Dale Mayland always wondered about his birth family. Now 88 and living in a Bloomington care facility with late-stage cancer, he figured he’d take those questions about his blood relatives to the grave.

Then serendipity merged with genealogy and Mayland walked into a Roseville community center in July, where 30 members of the extended Quernemoen family were holding their annual reunion.

“It brought tears to see all those people,” he recalled, misty-eyed. “It feels great to meet them but I think of all the years I missed them.”

Long before his years as a troubleshooter for the phone company, fixing crossed lines, and his days as a Korean War-era paratrooper with the 82nd Airborne, Mayland was an orphan named Albert Phillip.

He was born Jan. 9, 1929, along with a twin sister named Alberta, at the Glen Lake Sanatorium in Minnetonka. Their parents both had tuberculosis. Their mother, Edna Bentley, was being treated at Glen Lake. Their father, World War I veteran Albert John Quernemoen, was at the veterans’ hospital in Minneapolis.

With their parents unable to care for them, the babies became wards of the state. Like 10,633 other children from 1886 to 1945, they were shipped to an orphanage in Owatonna called the Minnesota State Public School for Dependent and Neglected Children.

They were called State Schoolers and lived 500 at a time in 16 cottages around a brick castle with a turret. It was supposed to be an upgrade from the county poor houses that previously tossed orphans in with adult derelicts.

“For some, it was a circle of hell; for others, a safe haven,” according to the website of an orphanage museum housed in what became Owatonna city offices.

Little Alberta died at the orphanage just as she turned 2 from internal organ problems. She’s among nearly 200 State School children buried at the cemetery on the grounds. The first 47 got tombstones. The next 151, including Alberta, had their identification number etched in cement.

During the Depression, a family in rural Douglas County adopted 4-year-old Albert. He became Dale Ellsworth Mayland and his adoption records were sealed.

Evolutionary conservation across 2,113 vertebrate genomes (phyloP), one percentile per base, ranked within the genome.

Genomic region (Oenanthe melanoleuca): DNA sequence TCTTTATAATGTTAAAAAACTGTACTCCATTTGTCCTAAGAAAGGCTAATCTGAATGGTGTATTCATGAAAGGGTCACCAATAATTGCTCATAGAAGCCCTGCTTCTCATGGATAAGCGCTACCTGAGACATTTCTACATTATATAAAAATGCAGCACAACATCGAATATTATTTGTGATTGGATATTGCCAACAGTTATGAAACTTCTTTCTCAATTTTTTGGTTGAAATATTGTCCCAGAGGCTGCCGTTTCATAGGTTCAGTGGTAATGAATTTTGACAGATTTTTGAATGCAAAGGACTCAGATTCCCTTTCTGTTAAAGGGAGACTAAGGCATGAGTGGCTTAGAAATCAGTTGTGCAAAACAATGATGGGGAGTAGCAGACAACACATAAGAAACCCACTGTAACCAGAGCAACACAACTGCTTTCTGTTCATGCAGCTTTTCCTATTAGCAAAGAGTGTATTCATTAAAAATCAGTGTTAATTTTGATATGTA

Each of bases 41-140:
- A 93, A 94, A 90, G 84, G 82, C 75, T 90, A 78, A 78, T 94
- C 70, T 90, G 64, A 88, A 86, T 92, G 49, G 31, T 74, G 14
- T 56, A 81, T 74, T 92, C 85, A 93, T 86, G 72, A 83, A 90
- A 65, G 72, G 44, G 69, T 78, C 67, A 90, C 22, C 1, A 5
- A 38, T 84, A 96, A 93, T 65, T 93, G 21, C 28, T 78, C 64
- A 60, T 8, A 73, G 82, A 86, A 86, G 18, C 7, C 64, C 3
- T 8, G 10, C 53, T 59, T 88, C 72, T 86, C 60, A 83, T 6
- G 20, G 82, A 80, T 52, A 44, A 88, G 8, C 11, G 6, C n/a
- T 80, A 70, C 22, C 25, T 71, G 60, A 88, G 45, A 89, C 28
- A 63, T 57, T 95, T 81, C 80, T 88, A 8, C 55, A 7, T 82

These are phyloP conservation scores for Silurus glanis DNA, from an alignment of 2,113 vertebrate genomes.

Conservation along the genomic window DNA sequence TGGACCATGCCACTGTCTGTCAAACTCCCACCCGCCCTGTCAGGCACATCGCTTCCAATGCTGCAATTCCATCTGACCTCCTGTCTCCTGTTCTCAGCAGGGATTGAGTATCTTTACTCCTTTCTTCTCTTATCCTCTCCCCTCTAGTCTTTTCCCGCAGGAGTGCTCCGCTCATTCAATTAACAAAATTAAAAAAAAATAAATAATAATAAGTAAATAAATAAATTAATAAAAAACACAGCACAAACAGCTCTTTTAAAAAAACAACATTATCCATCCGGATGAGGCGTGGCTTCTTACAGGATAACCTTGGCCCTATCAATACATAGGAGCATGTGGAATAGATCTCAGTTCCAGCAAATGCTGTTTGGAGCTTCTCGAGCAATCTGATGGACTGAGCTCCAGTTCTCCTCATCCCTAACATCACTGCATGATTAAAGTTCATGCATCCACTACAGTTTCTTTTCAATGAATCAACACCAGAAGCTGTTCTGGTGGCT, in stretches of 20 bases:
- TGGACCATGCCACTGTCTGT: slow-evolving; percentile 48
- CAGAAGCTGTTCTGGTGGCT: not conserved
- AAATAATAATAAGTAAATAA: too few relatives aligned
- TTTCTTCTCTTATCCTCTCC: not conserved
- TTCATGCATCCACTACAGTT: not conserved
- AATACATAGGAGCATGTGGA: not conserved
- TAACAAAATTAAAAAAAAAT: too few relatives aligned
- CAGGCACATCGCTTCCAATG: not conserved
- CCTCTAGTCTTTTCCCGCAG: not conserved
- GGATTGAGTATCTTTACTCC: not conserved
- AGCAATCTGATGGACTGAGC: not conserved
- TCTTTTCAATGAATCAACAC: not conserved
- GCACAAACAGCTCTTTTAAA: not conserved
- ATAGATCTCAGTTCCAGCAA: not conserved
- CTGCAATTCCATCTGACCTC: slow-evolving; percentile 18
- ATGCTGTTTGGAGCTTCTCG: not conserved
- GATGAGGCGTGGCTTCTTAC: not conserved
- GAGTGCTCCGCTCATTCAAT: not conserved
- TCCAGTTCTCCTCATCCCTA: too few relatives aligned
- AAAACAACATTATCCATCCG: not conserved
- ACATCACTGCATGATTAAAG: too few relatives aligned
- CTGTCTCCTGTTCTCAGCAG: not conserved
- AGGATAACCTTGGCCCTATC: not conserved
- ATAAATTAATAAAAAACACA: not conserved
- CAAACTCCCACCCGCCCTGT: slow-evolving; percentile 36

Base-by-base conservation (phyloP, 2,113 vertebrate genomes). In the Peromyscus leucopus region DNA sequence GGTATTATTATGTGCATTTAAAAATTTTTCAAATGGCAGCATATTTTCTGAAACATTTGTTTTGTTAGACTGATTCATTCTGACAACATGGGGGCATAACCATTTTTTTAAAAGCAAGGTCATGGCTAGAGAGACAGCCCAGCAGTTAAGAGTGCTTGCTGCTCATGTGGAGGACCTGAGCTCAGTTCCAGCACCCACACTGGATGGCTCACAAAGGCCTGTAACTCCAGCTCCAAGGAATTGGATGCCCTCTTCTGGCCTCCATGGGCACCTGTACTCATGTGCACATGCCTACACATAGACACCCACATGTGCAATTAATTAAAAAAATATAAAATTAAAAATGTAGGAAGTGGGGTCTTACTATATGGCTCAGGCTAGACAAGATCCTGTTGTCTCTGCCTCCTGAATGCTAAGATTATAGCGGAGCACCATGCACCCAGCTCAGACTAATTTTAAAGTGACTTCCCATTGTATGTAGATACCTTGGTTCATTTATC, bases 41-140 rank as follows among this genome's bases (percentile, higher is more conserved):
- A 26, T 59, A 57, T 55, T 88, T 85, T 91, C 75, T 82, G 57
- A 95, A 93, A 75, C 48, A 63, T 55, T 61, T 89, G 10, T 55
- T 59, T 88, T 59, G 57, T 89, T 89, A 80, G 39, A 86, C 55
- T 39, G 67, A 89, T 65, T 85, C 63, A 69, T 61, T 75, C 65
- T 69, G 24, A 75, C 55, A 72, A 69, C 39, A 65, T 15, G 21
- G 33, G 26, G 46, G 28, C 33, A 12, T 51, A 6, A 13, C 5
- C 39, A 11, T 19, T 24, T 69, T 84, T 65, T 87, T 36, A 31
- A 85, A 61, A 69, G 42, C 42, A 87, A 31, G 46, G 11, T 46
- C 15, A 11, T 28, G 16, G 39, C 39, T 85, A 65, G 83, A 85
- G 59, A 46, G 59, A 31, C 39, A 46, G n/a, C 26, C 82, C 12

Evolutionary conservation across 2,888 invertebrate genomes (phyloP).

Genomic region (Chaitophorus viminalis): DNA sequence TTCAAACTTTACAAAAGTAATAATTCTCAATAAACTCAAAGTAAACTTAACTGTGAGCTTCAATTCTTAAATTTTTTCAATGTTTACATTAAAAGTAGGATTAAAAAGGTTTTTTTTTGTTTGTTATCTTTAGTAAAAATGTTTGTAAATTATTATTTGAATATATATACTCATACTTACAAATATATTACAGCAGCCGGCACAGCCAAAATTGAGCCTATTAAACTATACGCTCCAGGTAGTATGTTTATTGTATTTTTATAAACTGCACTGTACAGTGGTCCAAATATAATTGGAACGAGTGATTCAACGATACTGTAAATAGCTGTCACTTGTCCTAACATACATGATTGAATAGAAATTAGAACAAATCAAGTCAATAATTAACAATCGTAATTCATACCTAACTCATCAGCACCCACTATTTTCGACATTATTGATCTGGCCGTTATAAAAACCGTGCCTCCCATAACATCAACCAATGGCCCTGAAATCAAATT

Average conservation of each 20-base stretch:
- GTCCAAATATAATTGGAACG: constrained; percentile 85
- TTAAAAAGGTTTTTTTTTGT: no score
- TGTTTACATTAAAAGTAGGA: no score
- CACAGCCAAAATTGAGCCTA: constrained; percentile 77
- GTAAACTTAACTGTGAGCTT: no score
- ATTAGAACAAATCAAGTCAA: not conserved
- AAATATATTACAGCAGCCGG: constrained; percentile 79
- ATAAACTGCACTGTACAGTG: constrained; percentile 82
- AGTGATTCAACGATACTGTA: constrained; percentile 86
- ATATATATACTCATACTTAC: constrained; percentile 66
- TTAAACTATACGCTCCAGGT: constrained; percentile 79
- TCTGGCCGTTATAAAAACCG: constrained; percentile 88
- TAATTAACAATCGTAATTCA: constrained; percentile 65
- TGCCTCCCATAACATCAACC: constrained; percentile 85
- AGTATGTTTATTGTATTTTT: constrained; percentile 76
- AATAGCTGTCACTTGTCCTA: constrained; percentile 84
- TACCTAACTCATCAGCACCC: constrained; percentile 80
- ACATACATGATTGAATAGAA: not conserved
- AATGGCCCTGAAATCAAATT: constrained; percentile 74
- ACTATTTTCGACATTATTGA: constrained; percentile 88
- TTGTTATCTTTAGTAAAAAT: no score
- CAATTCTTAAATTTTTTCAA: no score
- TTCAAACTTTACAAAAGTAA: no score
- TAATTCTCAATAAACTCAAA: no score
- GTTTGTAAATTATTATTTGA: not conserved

Mayland married Ardis Ellefson in 1955. He had no way of knowing, but his birth mother recovered, remarried and died of Hodgkin’s disease six months after Mayland wed.

Mayland and Ellefson had two children — Russell and Judy. Over the years, Mayland would talk about his hopes of finding his birth family. Russ, his son in Rosemount, joined the search but kept running into what he calls a “brick wall” of closed records.

He knew his father had a twin, though, and because Alberta died as ward of the state, her records were public. That led him to the unique Norwegian birth name: Quernemoen.

About a year ago, frustrated and desperate to find his father’s birth family, Russ Mayland googled 411.com and made a cold call to the closest Quernemoen to where his father grew up in central Minnesota. Leroy Quernemoen, 91, answered in Fergus Falls. He pointed Russ to a few shirttail relatives who knew the family tree.

“Unbeknownst to me, [my father’s] bloodline family on the other side of the ‘brick wall’ have also been searching for years for the long lost Albert Phillip who had been adopted away into an unknown life,” Russ Mayland said.

Julie Glowka, a benefits analyst in St. Paul, had been the latest offspring of the extended Quernemoen family to dig into their genealogy. They’ve compiled a huge family book.

“But in 2002,” she said, “I found these twins nobody knew about.”

A documentary film about the Owatonna orphanage — “The Children Remember” — prompted her to dig deeper and she found Alberta’s death certificate. But her twin’s sealed records thwarted the search.

In 2013, she posted on a family Facebook page, “If Albert is alive, he would be 84,” she wrote, asking for help. Last Nov. 7, a trio of Quernemoen family researchers wrote up their findings and said a little impromptu prayer that Albert would be found. That same day, Russ Mayland made his cold call to LeRoy and found the family.

“I told him there are forces out there that determined that this has got to happen now,” Glowka said.

Gumshoe genealogy helped. In Alberta’s file in the records at the Minnesota History Center, Russ Mayland found a Christmas Seals brochure. On the cover, a nurse holds two babies. Two four-digit numbers are scrawled above the babies’ heads. No. 8619 is also the number on the concrete slab above Alberta’s grave. The No. 8618 is crossed out, apparently signaling Albert had been adopted, his records sealed — only to be deciphered nearly 85 years later.

Today, Russ Mayland is “desperately searching” for any living family members who might have photos of his dying father’s birth parents: Albert John Quernemoen and Edna Augusta Bentley. Briefly married, both recovered from TB and remarried others. Albert died in 1956 and is buried at Fort Snelling National Cemetery. Edna is buried in the Crystal Lake Cemetery.

“I’d like my dad to see what they look like before his cancer dominates his life,” Russ said.

He’s taken his father to the graves.

“My son did a darn good job with his research and I can’t thank him enough,” Dale said. “But if we had known all this when I was younger, I might have met my dad.”

 

Curt Brown’s tales about Minnesota’s history appear each Sunday. Readers can send him ideas and suggestions at mnhistory@startribune.com. A collection of his columns is available as the e-book “Frozen in History” at startribune.com/ebooks.